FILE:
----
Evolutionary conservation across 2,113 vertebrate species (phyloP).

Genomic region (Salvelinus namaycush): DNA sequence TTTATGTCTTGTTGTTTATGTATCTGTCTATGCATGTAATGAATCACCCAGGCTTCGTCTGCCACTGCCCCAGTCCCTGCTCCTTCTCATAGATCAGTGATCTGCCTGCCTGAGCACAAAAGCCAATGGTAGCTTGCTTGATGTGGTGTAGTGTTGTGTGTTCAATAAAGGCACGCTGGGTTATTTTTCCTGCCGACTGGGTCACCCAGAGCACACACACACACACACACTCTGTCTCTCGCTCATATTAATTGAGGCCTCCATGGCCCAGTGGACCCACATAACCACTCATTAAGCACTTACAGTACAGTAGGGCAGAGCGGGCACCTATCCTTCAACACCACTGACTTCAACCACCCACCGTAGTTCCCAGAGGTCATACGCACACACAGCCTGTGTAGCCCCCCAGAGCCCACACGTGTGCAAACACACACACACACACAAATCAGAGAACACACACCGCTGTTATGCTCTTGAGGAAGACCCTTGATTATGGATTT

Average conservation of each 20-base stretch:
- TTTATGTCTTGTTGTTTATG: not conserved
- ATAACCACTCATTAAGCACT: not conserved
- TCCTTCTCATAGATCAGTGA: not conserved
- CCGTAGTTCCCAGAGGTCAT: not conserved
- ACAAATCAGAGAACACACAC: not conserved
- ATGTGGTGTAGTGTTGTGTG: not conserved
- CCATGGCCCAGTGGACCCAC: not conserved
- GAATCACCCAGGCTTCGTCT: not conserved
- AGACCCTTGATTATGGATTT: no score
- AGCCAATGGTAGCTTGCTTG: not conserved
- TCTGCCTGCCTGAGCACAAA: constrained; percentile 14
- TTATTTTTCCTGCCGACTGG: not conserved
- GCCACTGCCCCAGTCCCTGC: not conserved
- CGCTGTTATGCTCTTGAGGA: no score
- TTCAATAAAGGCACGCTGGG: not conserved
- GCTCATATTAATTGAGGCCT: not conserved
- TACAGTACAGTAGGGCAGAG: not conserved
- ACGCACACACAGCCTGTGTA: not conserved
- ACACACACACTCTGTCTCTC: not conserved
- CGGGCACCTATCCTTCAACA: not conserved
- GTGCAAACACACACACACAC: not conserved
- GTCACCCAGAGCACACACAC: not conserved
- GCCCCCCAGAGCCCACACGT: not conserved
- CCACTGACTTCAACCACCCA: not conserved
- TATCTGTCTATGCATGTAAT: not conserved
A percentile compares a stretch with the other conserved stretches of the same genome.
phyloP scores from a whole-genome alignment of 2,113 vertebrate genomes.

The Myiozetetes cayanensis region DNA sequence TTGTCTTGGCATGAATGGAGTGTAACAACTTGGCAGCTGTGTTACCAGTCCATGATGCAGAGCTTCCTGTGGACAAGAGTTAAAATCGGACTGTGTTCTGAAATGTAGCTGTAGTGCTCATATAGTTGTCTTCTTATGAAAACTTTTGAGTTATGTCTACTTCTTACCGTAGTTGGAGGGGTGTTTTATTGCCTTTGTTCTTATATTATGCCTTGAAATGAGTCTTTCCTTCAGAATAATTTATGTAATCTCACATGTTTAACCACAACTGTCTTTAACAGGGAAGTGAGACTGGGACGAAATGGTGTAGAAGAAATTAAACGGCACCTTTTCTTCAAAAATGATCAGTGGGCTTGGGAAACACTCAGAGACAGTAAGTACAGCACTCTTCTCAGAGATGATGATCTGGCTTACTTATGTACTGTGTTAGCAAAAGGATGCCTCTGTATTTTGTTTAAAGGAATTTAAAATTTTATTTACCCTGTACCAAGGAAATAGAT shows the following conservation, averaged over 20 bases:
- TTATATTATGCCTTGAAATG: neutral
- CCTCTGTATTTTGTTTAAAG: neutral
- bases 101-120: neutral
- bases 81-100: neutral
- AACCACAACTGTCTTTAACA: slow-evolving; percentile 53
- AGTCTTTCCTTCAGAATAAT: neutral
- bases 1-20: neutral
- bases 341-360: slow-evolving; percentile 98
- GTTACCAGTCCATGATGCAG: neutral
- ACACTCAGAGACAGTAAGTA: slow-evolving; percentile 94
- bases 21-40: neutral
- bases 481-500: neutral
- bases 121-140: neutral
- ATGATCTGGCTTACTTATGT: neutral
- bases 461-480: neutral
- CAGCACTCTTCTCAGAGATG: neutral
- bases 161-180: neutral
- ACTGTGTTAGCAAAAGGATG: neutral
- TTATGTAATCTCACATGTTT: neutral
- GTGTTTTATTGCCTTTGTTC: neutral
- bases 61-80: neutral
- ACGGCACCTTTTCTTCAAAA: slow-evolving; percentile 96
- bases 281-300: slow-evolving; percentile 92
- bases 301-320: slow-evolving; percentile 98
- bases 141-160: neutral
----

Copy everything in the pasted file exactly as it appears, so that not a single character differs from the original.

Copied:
Evolutionary conservation across 2,113 vertebrate species (phyloP).

Genomic region (Salvelinus namaycush): DNA sequence TTTATGTCTTGTTGTTTATGTATCTGTCTATGCATGTAATGAATCACCCAGGCTTCGTCTGCCACTGCCCCAGTCCCTGCTCCTTCTCATAGATCAGTGATCTGCCTGCCTGAGCACAAAAGCCAATGGTAGCTTGCTTGATGTGGTGTAGTGTTGTGTGTTCAATAAAGGCACGCTGGGTTATTTTTCCTGCCGACTGGGTCACCCAGAGCACACACACACACACACACTCTGTCTCTCGCTCATATTAATTGAGGCCTCCATGGCCCAGTGGACCCACATAACCACTCATTAAGCACTTACAGTACAGTAGGGCAGAGCGGGCACCTATCCTTCAACACCACTGACTTCAACCACCCACCGTAGTTCCCAGAGGTCATACGCACACACAGCCTGTGTAGCCCCCCAGAGCCCACACGTGTGCAAACACACACACACACACAAATCAGAGAACACACACCGCTGTTATGCTCTTGAGGAAGACCCTTGATTATGGATTT

Average conservation of each 20-base stretch:
- TTTATGTCTTGTTGTTTATG: not conserved
- ATAACCACTCATTAAGCACT: not conserved
- TCCTTCTCATAGATCAGTGA: not conserved
- CCGTAGTTCCCAGAGGTCAT: not conserved
- ACAAATCAGAGAACACACAC: not conserved
- ATGTGGTGTAGTGTTGTGTG: not conserved
- CCATGGCCCAGTGGACCCAC: not conserved
- GAATCACCCAGGCTTCGTCT: not conserved
- AGACCCTTGATTATGGATTT: no score
- AGCCAATGGTAGCTTGCTTG: not conserved
- TCTGCCTGCCTGAGCACAAA: constrained; percentile 14
- TTATTTTTCCTGCCGACTGG: not conserved
- GCCACTGCCCCAGTCCCTGC: not conserved
- CGCTGTTATGCTCTTGAGGA: no score
- TTCAATAAAGGCACGCTGGG: not conserved
- GCTCATATTAATTGAGGCCT: not conserved
- TACAGTACAGTAGGGCAGAG: not conserved
- ACGCACACACAGCCTGTGTA: not conserved
- ACACACACACTCTGTCTCTC: not conserved
- CGGGCACCTATCCTTCAACA: not conserved
- GTGCAAACACACACACACAC: not conserved
- GTCACCCAGAGCACACACAC: not conserved
- GCCCCCCAGAGCCCACACGT: not conserved
- CCACTGACTTCAACCACCCA: not conserved
- TATCTGTCTATGCATGTAAT: not conserved
A percentile compares a stretch with the other conserved stretches of the same genome.
phyloP scores from a whole-genome alignment of 2,113 vertebrate genomes.

The Myiozetetes cayanensis region DNA sequence TTGTCTTGGCATGAATGGAGTGTAACAACTTGGCAGCTGTGTTACCAGTCCATGATGCAGAGCTTCCTGTGGACAAGAGTTAAAATCGGACTGTGTTCTGAAATGTAGCTGTAGTGCTCATATAGTTGTCTTCTTATGAAAACTTTTGAGTTATGTCTACTTCTTACCGTAGTTGGAGGGGTGTTTTATTGCCTTTGTTCTTATATTATGCCTTGAAATGAGTCTTTCCTTCAGAATAATTTATGTAATCTCACATGTTTAACCACAACTGTCTTTAACAGGGAAGTGAGACTGGGACGAAATGGTGTAGAAGAAATTAAACGGCACCTTTTCTTCAAAAATGATCAGTGGGCTTGGGAAACACTCAGAGACAGTAAGTACAGCACTCTTCTCAGAGATGATGATCTGGCTTACTTATGTACTGTGTTAGCAAAAGGATGCCTCTGTATTTTGTTTAAAGGAATTTAAAATTTTATTTACCCTGTACCAAGGAAATAGAT shows the following conservation, averaged over 20 bases:
- TTATATTATGCCTTGAAATG: neutral
- CCTCTGTATTTTGTTTAAAG: neutral
- bases 101-120: neutral
- bases 81-100: neutral
- AACCACAACTGTCTTTAACA: slow-evolving; percentile 53
- AGTCTTTCCTTCAGAATAAT: neutral
- bases 1-20: neutral
- bases 341-360: slow-evolving; percentile 98
- GTTACCAGTCCATGATGCAG: neutral
- ACACTCAGAGACAGTAAGTA: slow-evolving; percentile 94
- bases 21-40: neutral
- bases 481-500: neutral
- bases 121-140: neutral
- ATGATCTGGCTTACTTATGT: neutral
- bases 461-480: neutral
- CAGCACTCTTCTCAGAGATG: neutral
- bases 161-180: neutral
- ACTGTGTTAGCAAAAGGATG: neutral
- TTATGTAATCTCACATGTTT: neutral
- GTGTTTTATTGCCTTTGTTC: neutral
- bases 61-80: neutral
- ACGGCACCTTTTCTTCAAAA: slow-evolving; percentile 96
- bases 281-300: slow-evolving; percentile 92
- bases 301-320: slow-evolving; percentile 98
- bases 141-160: neutral